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Do retailers require analytics to compete in digitalised marketplace?

Do retailers require analytics to compete in digitalised marketplace?

Retailers will not be able to compete in the digitalised marketplace without advanced analytic capabilities.

Retailers will not be able to compete in the digitalised marketplace without advanced analytic capabilities.

That’s according to Gartner, which claims retail organisations should look to invest in advanced analytics providers that specialise in retail solutions.

“Consumers have taken control of the shopping process, and there is no sign that they plan to let go,” says Robert Hetu, research director, Gartner.

“As the Internet of Things (IoT) continues to expand over the next five years, the effects on multichannel retailers will be more disruptive than anything seen to date and will require advanced analytics capabilities to cope with this disruption.”

For example, a customer's refrigerator that can sense the need to replace its water filter is an example of the retailer's need to compete and the associated need for advanced analytics.

“While today the retailer may feel confident in that customer's repeat purchase - perhaps because the customer acquired the appliance from the store or is comfortable locating the filter in the physical store - the refrigerator, seeking the replacement on its own, has neither loyalty to the retailer nor concern about finding the item,” Hetu adds.

“As a result, the "thing" (in this case the refrigerator) will seek the best combination of price and availability.

“This change will require the retailer to evaluate the potential transaction in an instant and determine a course of action to save the sale or allow it to pass to others.”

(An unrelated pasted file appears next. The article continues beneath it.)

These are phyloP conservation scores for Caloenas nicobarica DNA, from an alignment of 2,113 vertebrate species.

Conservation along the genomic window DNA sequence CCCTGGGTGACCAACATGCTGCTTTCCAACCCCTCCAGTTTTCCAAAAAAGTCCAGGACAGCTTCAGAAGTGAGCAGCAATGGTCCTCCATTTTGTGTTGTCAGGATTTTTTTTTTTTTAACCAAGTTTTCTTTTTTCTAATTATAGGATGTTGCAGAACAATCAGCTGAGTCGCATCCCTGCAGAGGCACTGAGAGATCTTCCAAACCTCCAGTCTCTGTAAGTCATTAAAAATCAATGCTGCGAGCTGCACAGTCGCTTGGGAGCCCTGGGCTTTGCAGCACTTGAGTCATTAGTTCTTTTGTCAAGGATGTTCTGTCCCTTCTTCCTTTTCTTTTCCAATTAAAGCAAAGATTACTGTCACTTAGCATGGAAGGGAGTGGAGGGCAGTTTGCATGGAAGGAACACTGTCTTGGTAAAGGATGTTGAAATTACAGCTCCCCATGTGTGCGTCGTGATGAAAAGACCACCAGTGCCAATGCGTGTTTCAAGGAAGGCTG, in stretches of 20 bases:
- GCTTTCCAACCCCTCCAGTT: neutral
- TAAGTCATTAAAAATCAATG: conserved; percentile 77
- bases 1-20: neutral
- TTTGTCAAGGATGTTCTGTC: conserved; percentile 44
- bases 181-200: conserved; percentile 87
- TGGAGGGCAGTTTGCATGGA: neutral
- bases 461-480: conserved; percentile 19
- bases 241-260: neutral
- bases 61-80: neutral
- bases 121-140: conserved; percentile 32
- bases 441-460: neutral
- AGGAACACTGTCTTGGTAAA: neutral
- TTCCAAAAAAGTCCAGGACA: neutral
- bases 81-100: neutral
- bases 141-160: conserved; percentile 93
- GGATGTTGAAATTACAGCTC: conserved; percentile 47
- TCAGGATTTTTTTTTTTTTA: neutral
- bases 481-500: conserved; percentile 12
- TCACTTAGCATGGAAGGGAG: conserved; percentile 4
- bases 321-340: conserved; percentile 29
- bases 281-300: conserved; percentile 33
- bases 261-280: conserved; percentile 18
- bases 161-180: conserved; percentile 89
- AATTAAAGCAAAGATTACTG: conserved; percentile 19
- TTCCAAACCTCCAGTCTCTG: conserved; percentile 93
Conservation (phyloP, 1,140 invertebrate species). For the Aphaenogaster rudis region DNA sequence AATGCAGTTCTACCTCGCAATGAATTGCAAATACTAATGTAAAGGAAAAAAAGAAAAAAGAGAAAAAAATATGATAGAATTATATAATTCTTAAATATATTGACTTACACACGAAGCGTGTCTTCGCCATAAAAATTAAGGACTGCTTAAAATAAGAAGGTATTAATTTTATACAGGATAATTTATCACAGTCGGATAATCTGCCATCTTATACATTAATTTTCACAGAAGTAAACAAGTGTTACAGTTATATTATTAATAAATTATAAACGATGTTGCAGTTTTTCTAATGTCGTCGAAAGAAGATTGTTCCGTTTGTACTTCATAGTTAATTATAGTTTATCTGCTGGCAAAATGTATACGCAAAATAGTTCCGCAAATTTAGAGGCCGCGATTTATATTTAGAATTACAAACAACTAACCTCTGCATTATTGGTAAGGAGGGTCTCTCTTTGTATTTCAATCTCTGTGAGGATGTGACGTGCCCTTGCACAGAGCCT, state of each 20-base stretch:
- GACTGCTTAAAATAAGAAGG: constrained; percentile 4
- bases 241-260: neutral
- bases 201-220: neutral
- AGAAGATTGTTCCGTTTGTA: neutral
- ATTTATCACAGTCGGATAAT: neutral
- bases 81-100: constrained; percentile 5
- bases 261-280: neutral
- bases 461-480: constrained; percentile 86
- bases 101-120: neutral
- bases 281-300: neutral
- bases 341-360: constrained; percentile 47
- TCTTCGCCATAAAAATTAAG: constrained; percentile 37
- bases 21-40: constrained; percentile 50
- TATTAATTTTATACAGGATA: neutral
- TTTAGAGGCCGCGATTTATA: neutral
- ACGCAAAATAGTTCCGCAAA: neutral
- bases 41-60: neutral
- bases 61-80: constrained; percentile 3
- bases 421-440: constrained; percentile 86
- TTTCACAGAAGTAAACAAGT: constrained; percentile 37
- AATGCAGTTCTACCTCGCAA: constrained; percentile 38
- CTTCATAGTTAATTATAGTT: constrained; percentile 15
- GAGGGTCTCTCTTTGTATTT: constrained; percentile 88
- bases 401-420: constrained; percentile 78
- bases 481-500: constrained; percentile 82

Gartner defines advanced analytics as the analysis of all kinds of data using sophisticated quantitative methods to produce insights that traditional approaches to business intelligence (BI) - such as query and reporting - are unlikely to discover.

These advanced analytics tools enable deeper insights and discovery that will challenge business assumptions. They also put information in the hands of business analysts and business users and offer significant potential to create business value and competitive advantage.

Retailers without advanced analytic capabilities may be toppled by their inability to capitalise on IoT-driven revenue opportunities.

In a world where customers are no longer humans, but "things" that band together with other things to negotiate prices, the retailer must reconsider its role.

This is an evolutionary step not dissimilar to the disruption of digital media that impacted retailing of books, music and video, creating a myriad of opportunities for disintermediation from Amazon, Netflix and others, while eliminating traditional market leaders such as Borders and Blockbuster.

The impact of digital business and the IoT will require advanced analytics to support real-time decision making to take advantage of momentary business opportunities.

These opportunities will demand a different approach to marketing, merchandising, pricing, distribution, store operations and every other internal process.

Ultimately, the retailer will need to be able to decide in a split second if an opportunity is potentially desirable or should be passed up in favour of the next momentary opportunity.

Success will require retailers to use a combination of knowledge, innovation, speed and strategy to maintain and grow market share in the digital economy.

Gartner believes that the need to improve real-time business decision-making will force retailers to acquire self-service and big data discovery capabilities.

With big data discovery, the entry bar to explore big data sources will be lower. Analysis will be delivered at a lower cost and faster, by a broader and less-skilled set of users, ready for consumption by a broader audience.

“Big data discovery tools put information in the hands of business analysts and business users to enable better decision making,” Hetu adds.

“Since these analysts and users are less skilled than their counterparts in traditional BI roles, they will only handle less complicated problems, which will take them less time to fail or succeed.

“They are also closer to the business complexities, making it easier to establish interactive analytic processes that will speed up results.

“This will allow big data sources to be explored more often, feeding valuable information into the business and yielding faster results.”

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